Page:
The use of full-body scanners and invasive pat-downs at airports around the US will not change for the "foreseeable future", Homeland Security Secretary Janet Napolitano said in an interview broadcast today.
While saying that she is always looking to improve the security systems in place, Napolitano added that the new technology and the pat-downs were "objectively safer for our travelling public".
Napolitano dismissed a recent news report about major airports failing secret tests designed to get contraband such as guns and knives past security screeners. The report said some airports had a 70% failure rate.
"Many of them are very old and out of date and there were all kinds of methodology issues with them. Let's set those aside," she said on State of the Union on CNN. "We pick up more contraband with the new procedures and the new machinery."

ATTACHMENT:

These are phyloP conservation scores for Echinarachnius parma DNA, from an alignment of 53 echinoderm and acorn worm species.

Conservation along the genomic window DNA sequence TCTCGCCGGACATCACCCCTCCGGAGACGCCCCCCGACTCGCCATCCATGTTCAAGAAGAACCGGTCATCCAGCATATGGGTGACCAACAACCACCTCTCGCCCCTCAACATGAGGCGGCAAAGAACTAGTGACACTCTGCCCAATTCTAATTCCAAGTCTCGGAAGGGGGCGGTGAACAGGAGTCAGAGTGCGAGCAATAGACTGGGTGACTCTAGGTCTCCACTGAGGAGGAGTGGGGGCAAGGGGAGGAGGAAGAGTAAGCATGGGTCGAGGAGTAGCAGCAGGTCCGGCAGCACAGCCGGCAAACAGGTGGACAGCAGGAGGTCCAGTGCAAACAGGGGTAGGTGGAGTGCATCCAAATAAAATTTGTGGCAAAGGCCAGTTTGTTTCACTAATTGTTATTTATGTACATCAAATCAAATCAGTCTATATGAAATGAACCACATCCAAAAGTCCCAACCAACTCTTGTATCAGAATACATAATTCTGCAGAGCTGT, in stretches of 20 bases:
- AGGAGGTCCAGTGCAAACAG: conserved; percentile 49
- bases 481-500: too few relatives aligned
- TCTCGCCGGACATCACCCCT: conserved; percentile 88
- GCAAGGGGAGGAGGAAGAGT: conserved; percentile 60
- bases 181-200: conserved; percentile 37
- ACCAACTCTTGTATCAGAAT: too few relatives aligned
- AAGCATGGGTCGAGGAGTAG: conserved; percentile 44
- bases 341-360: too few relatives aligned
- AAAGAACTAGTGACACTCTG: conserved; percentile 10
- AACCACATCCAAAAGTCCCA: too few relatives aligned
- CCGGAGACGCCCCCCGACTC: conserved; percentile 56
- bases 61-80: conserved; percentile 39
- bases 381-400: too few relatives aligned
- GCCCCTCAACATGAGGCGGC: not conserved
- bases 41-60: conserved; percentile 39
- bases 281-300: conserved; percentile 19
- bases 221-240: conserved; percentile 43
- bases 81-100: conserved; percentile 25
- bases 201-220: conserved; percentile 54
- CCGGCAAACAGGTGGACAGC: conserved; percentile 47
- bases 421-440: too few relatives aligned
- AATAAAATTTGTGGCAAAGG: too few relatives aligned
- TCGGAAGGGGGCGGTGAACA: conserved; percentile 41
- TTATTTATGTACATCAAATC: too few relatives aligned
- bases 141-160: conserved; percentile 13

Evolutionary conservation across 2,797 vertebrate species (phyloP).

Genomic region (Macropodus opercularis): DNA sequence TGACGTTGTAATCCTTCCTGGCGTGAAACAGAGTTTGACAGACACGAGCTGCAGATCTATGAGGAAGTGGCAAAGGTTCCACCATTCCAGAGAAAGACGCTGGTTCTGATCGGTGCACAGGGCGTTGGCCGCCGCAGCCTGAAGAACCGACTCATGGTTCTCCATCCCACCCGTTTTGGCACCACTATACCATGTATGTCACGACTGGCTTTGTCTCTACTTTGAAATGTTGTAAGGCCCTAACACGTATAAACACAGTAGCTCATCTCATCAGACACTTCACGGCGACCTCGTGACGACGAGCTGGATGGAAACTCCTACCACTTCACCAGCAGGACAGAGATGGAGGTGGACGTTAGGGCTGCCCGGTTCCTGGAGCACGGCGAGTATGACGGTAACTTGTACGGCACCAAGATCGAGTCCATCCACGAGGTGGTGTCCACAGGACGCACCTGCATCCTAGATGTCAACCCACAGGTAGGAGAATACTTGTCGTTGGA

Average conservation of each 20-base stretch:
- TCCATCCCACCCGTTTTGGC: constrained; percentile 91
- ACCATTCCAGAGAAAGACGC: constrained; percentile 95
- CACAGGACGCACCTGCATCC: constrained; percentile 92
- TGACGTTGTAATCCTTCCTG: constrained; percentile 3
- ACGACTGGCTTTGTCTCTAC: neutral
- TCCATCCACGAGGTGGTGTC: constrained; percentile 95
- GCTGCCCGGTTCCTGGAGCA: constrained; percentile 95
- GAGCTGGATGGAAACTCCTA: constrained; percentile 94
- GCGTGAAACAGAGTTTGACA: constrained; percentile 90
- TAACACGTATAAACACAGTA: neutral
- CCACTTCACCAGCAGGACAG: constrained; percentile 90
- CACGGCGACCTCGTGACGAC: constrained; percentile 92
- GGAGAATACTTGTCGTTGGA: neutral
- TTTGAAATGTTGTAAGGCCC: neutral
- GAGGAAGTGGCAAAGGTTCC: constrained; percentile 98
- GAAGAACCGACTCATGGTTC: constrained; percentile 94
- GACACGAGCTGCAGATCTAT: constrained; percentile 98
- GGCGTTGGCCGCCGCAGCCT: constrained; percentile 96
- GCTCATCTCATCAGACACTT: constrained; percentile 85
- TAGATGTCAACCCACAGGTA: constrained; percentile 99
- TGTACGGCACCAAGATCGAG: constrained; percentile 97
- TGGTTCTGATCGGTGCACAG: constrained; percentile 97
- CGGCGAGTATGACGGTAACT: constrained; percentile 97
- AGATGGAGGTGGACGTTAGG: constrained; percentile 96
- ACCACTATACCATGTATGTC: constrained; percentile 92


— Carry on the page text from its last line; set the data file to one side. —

Napolitano defended the director of national intelligence, James Clapper, who did not know about a round-up of terrorist suspects in Britain when asked about the arrests on ABC News earlier this week.
The gaffe created an awkward moment for the man in charge of the US's intelligence community.
Napolitano and President Barack Obama's homeland security adviser, John Brennan, appeared on the show with Clapper. They said Clapper had been preoccupied with handling problems on the Korean peninsula and passage of a nuclear weapons treaty with Russia.
Napolitano said in the CNN interview that homeland security officials were fully aware what was happening in Britain.
"Well, let's be fair," she said. "I knew. John Brennan knew ... So one of the things I think that should be very clear to the American people is that those of us in homeland security who needed to know, we knew."
Officials have said Clapper had not been briefed on the headline-making arrests before being interviewed on ABC News.